Introduction: The Paint Caddy
Welcome to the Paint Caddy!
If you paint a lot of models or miniatures, you've probably found yourself digging through tupperware containers of little paint bottles. I've designed and built this neat little tray to store my paints, but also to give me an attractive case that's not just for carrying my paints around, but showing them off! This instructable will cover how to build the Paint Caddy
- Laser cutter (seriously, join a maker space!)
- Rivet gun and 3/8" rivets (but you could get away with nuts and bolts)
- Large slot screwdriver to install handle hardware
- Smaller screwdriver to install the latches
- Xacto knife (if your laser tends to struggle with 1/4 ply)
Step 1: Cutting the Box
Here, we laser cut the parts. All DXF files are in millimeters. Of course they may need a bit of cleanup with the Xacto knife, and generally a test fit is recommended before glue up.
The Main Box
The main box is cut out of 6.4 mm (1/4") wood material. I use baltic birch, but MDF would work just as well.
The Middle Shelf
I cut this part out of 6.4mm baltic as well. I considered doing it out of acrylic, but in the end, opted for the look of wood.
In keeping with my theme of thinner drawers, I cut the drawer out of 3mm baltic birtch. There's no reason you couldn't use 6.4mm ply again, but I really like the thin wood for drawers.
This was done out of 6.4mm acrylic. It comes in two pieces, which will be put together with the hinge. I really like the look of having a transparent lid. Although I'm sure you could do something really cool with a nice pattern on wood too.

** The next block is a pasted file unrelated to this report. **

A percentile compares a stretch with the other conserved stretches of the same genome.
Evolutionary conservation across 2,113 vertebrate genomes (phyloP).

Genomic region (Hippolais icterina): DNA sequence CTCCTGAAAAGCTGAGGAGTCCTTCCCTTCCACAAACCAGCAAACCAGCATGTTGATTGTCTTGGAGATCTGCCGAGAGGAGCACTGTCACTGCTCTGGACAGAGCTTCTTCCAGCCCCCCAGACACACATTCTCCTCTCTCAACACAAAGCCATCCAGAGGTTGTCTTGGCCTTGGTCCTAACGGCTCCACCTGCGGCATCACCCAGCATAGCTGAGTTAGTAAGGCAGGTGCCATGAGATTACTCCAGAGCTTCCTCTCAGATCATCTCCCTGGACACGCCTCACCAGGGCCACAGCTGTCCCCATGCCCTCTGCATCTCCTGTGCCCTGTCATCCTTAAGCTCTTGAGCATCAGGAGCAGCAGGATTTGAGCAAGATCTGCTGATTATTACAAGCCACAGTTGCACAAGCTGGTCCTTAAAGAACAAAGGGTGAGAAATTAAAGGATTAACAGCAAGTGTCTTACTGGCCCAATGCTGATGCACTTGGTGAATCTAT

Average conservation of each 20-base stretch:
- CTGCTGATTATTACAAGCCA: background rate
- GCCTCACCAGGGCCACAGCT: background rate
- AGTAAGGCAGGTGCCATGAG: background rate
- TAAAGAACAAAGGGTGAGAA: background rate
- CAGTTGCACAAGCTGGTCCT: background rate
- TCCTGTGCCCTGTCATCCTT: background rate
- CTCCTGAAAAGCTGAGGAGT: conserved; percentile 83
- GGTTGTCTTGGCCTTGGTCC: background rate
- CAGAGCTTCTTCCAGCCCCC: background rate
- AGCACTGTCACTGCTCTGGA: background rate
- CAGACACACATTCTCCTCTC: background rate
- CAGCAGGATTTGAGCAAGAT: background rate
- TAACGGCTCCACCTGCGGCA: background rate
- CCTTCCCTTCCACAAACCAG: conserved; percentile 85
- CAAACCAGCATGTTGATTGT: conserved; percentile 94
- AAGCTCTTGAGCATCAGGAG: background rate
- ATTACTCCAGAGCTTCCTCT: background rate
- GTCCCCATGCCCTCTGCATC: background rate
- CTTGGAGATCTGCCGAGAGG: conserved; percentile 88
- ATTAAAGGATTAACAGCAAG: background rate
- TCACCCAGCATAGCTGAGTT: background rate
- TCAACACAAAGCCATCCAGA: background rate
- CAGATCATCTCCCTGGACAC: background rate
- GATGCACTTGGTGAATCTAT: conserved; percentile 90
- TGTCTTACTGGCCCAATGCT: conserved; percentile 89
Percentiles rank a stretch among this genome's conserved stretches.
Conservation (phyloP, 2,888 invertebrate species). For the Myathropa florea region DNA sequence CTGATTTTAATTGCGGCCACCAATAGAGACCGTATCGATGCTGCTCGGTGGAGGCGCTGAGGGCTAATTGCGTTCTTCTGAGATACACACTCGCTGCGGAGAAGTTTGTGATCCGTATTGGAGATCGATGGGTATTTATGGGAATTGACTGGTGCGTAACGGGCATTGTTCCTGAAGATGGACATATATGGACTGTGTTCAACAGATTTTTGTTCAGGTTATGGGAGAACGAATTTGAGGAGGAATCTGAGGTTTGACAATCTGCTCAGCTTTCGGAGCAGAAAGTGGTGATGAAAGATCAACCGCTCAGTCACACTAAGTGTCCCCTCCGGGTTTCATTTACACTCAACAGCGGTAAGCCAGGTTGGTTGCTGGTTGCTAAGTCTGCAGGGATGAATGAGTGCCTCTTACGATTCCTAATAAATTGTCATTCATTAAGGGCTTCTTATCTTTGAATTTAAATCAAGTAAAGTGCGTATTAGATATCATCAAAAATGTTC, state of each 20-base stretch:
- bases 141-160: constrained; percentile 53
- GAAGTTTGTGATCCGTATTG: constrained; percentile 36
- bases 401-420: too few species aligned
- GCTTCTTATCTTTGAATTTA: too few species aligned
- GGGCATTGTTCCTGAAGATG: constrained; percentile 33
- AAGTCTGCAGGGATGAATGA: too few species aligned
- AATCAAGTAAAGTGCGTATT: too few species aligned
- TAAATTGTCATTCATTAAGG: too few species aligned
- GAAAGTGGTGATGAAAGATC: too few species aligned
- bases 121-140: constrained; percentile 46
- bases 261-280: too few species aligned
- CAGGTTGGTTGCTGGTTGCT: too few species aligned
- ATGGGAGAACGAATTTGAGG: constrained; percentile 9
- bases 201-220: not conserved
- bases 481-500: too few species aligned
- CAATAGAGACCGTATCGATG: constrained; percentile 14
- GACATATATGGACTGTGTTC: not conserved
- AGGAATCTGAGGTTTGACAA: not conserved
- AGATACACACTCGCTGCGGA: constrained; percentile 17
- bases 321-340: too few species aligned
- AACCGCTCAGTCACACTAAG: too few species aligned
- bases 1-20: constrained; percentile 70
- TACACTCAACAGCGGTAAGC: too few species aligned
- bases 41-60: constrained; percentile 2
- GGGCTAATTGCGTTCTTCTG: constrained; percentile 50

Step 2: Assembling the Box
The assembly is pretty straight forward, but it's important to get order right. Also, the top shelf assembly requires a bit of finesse.
First, lay out all the pieces. We will put the top shelf assembly together first. This assembly looks a bit like a stair case with an edge on the top of it. A few of these pieces are interchangeable. It's never a bad idea to do a dry fit to ensure that everything will line up. Start with the horizontal piece that comes out of the back. Put a dab of glue on tabs and some on the inside edge between the tabs. Basically, any surface that that will come in contact with the front edge. Don't glue the tabs that will attach to the back piece yet. With this done, attach the front vertical piece by lining up the tabs and tapping it in with a mallet or a piece of wood. The tabs should be in all the way to ensure a good joint. Be sure to wipe off any excess glue. Now do the same for the next horizontal piece. With each piece you add, it gets a bit tougher to find an edge to tap on. Don't worry too much if the piece warps a bit during this process. It will get straightened once the sides go on. Repeat until the shelf is complete.
Now apply glue to the tabs of the shelf and attach to the back.
Glue the tabs on the bottom and attach. Note that it won't really stay in place by itself, but that's ok. Just try to keep it in place as best as you can.
Now we're ready to attach one of the sides. Flip the box on it's side, and apply glue to all the tabs facing up. Then take the side and put it in place, so all the tabs fit into the slots. You'll likely have to play with it a bit. For me, I had to adjust the shelf so the tabs lined up. Also, glue and attach the lower flat shelf and bottom at this point. Tap the side to ensure that all the tabs are in completely.
Once the first side is done, flip the box over and do the second side.